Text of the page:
McGrail Bank

Color bathymetric map of McGrail Bank
McGrail Bank lies to the east of Rankin and 28 Fathom Banks and is part of the same HAPC

Bottom Depth Range: 145-490 feet (44-149 meters)

McGrail Bank (formerly known as 18 Fathom Bank) is located approximately 46 km (30 mi) east northeast of Geyer Bank and 97 km (60 mi) east northeast of East Flower Garden Bank. It consists of a pair of ridges separated by a valley and covers an area of approximately 28 km2 (17 mi2).

McGrail Bank has the shallowest crest of any of the shelf-edge banks west of the Mississippi delta, excluding the Flower Garden Banks. The top of the bank lies 45 m (145 ft) under water and features areas of coral reefs dominated by large colonies of the blushing star coral, Stephanocoenia intersepta. This is unique in the sense that no other coral reef is known to be dominated by this species. Other reef-building corals are also present, but in smaller numbers.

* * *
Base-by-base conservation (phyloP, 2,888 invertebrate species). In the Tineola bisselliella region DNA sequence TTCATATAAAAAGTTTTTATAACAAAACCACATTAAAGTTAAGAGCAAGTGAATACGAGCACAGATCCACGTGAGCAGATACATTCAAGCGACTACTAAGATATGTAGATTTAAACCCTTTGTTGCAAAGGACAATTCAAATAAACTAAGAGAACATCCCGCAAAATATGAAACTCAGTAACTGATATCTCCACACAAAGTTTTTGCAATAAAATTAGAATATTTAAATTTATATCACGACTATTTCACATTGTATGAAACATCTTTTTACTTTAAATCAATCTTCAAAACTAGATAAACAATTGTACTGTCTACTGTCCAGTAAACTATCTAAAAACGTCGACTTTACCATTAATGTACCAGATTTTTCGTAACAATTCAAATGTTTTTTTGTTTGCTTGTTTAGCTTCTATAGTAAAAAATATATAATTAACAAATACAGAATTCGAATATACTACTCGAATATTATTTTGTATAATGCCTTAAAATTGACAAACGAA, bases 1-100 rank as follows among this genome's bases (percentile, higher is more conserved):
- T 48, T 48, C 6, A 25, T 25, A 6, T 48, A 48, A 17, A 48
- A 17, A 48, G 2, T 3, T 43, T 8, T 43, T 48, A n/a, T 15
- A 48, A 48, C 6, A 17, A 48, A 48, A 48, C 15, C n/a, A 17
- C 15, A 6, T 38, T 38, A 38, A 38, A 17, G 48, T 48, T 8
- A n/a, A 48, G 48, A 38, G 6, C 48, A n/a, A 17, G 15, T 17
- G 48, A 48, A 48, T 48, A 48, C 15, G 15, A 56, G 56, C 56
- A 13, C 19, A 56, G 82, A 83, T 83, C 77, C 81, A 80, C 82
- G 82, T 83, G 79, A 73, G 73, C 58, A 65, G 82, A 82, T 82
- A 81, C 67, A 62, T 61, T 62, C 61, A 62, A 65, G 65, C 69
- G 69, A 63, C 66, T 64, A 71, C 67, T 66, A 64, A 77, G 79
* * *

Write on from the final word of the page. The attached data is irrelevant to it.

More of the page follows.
Small colonies of blushing star coral surround a pink sponge and a long-spined urchin
Blushing star coral (foreground, far left, and far right) is the dominant coral species at McGrail Bank

Deeper reef habitat includes extensive coralline algae and deep coral assemblages. McGrail Bank is designated as a Habitat Area of Particular Concern (HAPC), which protects the bottom habitat from fish traps and anchoring.

McGrail Bank was named after David W. McGrail, an oceanographer with Texas A&M University and the U.S. Coast Guard.

Tropical reef fish swim among a variety of black corals and gorgnians scattered across a section of deep reef
Bank Butterflyfish and Roughtongue Bass swim through a variety of black corals and gorgonians at McGrail Bank
A stark white gorgonian bush anchored to the sea floor near a white corkscrew coral.
A large gorgonian colony in the mesophotic habitat at McGrail Bank

A video of McGrail Bank taken during ROV (remotely operated vehicle) and manned submersible explorations is available on our Northwest Banks Videos page.